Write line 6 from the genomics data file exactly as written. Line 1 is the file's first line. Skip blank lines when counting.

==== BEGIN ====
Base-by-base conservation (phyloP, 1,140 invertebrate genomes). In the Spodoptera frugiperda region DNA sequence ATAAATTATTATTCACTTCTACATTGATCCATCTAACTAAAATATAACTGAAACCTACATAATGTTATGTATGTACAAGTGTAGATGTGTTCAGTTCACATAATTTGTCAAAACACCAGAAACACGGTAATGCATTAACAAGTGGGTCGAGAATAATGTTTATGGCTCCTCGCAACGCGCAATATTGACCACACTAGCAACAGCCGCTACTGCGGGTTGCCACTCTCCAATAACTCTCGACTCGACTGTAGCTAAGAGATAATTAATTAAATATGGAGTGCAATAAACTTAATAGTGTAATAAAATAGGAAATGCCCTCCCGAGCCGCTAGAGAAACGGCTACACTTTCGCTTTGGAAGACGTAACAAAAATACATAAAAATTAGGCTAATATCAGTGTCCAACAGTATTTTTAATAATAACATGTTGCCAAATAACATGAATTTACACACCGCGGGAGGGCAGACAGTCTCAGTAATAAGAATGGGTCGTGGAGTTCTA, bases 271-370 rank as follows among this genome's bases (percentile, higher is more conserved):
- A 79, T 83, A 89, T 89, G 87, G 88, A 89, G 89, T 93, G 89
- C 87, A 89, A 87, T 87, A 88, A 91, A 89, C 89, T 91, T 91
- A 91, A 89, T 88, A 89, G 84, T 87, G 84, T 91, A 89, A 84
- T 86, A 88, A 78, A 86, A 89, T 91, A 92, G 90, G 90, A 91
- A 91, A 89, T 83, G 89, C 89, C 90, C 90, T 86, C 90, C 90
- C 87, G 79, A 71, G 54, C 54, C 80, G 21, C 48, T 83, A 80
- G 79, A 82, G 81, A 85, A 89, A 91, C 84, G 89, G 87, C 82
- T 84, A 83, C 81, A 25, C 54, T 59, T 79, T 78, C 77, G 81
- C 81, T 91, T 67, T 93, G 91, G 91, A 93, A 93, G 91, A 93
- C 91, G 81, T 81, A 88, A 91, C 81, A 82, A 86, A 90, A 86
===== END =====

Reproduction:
- A 91, A 89, T 83, G 89, C 89, C 90, C 90, T 86, C 90, C 90